“From Bundaberg, I went to Sandgate to be Deputy Principal. I was Deputy Principal for six years and effectively I was Principal for six years, because, for a number of reasons which I won't go into. One of them was that the Grade 8s were brought over there into high school and Sandgate went from a school of 900 to a school of 1600 while the boss was away. He came back and he had 29 new teachers and it was just too much for him. I just kept on running the school. He ran quite a bit, but I did a lot of the day-to-day work. Eventually in 1967, Centenary Heights was advertised and I applied for Centenary Heights and I got it. We had already arranged to take the kids on a holiday into New South Wales and we came up and had a look.
“There were three buildings and a fourth one being built. Two classroom blocks, B and E, I think it was and then the manual arts block and part of another block which I think became G block after. They were in that paddock where they are now. The grass was 30 inches high, it was kikuyu. There were a couple of old and dead trees. There were a number of good trees. There was a barbed wire fence along the front. They were just building it. So I said to Jean, well it's going to be a job, but we'll just go and have a holiday. So we did. I came back a week before the school started. They’d mowed the grass, and they finished off the buildings. Jean and I between us enrolled 150 Grade 8 children.
“There were seven staff at that time. The Science teacher was a man Mr Schmidtchen. The senior teacher was a man called Mr Bron. There was a manual arts teacher, Mr Yeo. Elsie Mackie was the Home Economics teacher. There was a Miss Layt and another girl whose name I've lost at the moment. I was the boss, so I was number seven. We had 150 kids.
“I came up at the end of 1967 and of course the paper found out I'd got the school and they got on to me and, about plans and that sort of thing. I'd been around the other schools and I was disgusted because they all had blue shirts and they still have, blue shirts, you know Grammar, Mount Lofty, Harristown and the Catholic schools and so on. I said "I'll tell you one thing, we're not going to have. We're not going to have blue." And of course that made the headlines. They said "What are you going to have?" I said "Well, that's up to the parents." But I said "It’s not going to be blue." So anyway we had a meeting of the parents down at Regents on the lake and we decided that they would be three colours - green, grey and gold. Then they got stuck into me because green and gold were Australian colours. I said "That doesn't matter. They’re my colours too." So we got green, grey and gold and the boys got grey shirts.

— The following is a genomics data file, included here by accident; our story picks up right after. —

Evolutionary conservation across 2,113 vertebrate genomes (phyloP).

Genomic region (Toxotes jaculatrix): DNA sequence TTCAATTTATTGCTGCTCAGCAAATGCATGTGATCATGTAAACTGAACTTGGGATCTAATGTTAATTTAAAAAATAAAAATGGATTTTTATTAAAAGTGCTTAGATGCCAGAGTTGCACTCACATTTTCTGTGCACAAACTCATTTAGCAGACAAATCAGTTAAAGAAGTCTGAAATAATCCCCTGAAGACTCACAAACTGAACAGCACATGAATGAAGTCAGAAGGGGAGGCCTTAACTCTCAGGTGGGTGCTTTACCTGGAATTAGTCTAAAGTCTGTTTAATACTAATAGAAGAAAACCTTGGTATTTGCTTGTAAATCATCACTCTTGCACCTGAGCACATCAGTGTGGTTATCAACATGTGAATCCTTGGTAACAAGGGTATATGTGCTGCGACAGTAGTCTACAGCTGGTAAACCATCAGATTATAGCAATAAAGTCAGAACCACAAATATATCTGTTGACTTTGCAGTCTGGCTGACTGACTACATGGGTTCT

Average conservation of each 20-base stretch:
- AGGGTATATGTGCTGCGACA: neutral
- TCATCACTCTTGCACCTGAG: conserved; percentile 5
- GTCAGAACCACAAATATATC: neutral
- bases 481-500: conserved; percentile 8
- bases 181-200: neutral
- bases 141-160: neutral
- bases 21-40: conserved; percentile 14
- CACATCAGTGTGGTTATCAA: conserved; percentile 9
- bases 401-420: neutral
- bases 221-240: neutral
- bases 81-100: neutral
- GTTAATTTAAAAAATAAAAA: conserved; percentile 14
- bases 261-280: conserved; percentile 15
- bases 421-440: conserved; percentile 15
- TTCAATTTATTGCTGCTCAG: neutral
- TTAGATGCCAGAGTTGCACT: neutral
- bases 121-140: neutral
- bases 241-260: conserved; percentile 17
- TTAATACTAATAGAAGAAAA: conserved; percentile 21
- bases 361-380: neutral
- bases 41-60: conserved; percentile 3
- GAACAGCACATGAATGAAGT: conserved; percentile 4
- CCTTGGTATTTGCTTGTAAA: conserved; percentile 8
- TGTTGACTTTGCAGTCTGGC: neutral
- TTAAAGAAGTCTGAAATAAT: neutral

“I think one of the things that you have to do when you open a new school. There are some things that you impose on it. I imposed on this school, its badge. You can see the green and gold. Two quarters were gold, that was green and the ring around the outside was grey. I'm a great believer in still keeping Latin tags, Per ardua ad alta, this means "hard work till the heights" so it's a little bit of a pun. Not many people wake up to it, but we adopted that. Then we paid respect to Toowoomba. In the centre there was an open book. I got into trouble incidentally for having a Christian cross in there. I had Jehovah’s witnesses who said they weren’t going to wear it. I said "That's your privilege. You don't have to wear it. But you're going to a Christian school in a Christian country and you should respect its religion.” That was, that one there had a musical lyre in it because it was, a tribute to the fact that Toowoomba was noted for its music and its arts. This is a gear wheel, for the industries. This was a pair of ears of wheat, because of the agriculture and that's the Toowoomba violet, which is the city's flower. And that was the badge.